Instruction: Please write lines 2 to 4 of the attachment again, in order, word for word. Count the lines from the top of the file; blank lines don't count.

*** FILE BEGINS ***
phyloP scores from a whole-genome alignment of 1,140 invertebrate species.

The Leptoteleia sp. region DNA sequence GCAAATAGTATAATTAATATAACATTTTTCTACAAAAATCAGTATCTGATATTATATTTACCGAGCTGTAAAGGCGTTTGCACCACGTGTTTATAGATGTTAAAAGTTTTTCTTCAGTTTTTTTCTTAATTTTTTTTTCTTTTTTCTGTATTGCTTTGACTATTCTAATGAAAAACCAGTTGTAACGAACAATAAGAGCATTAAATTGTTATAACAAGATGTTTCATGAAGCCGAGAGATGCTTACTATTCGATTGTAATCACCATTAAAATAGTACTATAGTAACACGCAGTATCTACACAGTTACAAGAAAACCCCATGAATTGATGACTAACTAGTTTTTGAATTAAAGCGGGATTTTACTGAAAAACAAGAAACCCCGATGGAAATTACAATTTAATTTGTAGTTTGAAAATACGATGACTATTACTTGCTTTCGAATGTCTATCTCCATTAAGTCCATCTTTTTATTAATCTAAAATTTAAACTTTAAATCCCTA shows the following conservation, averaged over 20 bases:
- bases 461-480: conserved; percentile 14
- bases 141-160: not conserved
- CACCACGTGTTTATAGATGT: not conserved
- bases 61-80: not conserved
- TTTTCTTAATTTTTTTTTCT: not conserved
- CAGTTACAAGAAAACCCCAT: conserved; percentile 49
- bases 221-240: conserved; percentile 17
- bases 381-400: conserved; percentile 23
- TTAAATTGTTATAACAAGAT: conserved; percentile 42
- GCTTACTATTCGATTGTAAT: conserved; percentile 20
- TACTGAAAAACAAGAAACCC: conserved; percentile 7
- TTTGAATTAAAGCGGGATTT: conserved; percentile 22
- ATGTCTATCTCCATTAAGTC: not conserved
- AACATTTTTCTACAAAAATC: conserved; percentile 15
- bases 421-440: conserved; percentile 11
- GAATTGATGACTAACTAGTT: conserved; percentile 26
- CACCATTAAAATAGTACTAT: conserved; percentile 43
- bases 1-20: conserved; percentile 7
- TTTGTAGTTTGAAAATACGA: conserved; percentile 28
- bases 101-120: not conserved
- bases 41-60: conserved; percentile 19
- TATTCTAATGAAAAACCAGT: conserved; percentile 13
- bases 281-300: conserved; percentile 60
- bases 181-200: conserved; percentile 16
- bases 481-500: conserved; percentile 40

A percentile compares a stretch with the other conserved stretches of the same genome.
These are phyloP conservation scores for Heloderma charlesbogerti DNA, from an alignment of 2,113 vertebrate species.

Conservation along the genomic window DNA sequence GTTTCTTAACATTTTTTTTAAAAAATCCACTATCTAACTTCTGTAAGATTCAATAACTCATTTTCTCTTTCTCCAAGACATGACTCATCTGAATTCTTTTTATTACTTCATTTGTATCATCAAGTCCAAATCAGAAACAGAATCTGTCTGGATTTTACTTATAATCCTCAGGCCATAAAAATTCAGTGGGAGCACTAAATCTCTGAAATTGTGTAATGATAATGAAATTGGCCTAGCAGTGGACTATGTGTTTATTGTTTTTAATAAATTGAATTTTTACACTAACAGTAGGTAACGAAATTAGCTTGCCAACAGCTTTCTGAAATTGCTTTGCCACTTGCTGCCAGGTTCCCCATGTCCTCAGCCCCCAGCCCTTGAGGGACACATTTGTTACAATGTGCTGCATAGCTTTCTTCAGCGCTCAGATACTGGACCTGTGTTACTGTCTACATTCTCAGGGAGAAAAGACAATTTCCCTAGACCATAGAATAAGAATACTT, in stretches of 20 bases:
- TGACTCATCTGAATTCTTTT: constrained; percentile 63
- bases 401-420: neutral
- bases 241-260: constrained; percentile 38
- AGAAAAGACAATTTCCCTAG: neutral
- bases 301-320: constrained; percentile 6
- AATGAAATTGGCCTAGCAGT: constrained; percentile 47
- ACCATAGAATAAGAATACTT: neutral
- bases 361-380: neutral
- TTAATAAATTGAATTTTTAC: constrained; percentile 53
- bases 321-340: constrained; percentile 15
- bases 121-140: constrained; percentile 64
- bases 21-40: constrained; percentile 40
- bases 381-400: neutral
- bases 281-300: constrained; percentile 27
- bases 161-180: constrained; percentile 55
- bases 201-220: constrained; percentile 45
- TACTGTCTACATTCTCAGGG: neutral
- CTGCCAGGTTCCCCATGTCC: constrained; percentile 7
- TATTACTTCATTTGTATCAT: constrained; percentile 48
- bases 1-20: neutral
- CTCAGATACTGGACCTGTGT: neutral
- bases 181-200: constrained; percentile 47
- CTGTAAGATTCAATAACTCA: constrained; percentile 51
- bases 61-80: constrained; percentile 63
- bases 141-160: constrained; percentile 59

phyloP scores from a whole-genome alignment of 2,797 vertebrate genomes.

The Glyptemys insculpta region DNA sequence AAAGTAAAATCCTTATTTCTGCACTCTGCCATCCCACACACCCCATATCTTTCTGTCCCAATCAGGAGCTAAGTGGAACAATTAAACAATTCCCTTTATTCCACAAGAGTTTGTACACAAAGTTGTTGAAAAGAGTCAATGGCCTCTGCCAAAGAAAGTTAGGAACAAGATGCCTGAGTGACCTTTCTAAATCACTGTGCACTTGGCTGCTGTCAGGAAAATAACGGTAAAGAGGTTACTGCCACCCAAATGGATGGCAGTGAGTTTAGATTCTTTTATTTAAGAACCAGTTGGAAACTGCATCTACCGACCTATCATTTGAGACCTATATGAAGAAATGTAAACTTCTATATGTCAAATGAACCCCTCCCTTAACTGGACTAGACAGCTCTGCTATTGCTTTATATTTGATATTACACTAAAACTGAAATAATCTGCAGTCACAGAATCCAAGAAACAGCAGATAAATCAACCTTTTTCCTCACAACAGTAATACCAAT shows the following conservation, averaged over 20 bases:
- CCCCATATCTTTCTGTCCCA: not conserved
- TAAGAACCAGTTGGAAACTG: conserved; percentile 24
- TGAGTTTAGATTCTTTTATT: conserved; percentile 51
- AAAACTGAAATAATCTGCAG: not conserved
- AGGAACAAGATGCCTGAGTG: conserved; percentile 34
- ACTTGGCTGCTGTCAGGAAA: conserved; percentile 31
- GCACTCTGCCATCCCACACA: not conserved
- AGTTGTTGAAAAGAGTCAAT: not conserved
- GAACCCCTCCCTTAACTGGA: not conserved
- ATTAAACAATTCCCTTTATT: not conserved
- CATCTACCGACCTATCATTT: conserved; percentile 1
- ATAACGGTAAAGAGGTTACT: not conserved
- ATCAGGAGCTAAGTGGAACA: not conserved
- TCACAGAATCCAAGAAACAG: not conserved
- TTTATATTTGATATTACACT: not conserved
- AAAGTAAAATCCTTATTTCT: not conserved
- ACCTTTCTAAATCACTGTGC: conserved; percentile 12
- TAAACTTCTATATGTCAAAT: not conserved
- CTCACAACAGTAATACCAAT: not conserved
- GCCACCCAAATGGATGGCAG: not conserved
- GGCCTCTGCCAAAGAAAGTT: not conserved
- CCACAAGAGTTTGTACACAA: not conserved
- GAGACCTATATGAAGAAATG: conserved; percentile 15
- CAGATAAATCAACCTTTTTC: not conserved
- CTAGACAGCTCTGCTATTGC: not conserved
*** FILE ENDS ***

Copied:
The Leptoteleia sp. region DNA sequence GCAAATAGTATAATTAATATAACATTTTTCTACAAAAATCAGTATCTGATATTATATTTACCGAGCTGTAAAGGCGTTTGCACCACGTGTTTATAGATGTTAAAAGTTTTTCTTCAGTTTTTTTCTTAATTTTTTTTTCTTTTTTCTGTATTGCTTTGACTATTCTAATGAAAAACCAGTTGTAACGAACAATAAGAGCATTAAATTGTTATAACAAGATGTTTCATGAAGCCGAGAGATGCTTACTATTCGATTGTAATCACCATTAAAATAGTACTATAGTAACACGCAGTATCTACACAGTTACAAGAAAACCCCATGAATTGATGACTAACTAGTTTTTGAATTAAAGCGGGATTTTACTGAAAAACAAGAAACCCCGATGGAAATTACAATTTAATTTGTAGTTTGAAAATACGATGACTATTACTTGCTTTCGAATGTCTATCTCCATTAAGTCCATCTTTTTATTAATCTAAAATTTAAACTTTAAATCCCTA shows the following conservation, averaged over 20 bases:
- bases 461-480: conserved; percentile 14
- bases 141-160: not conserved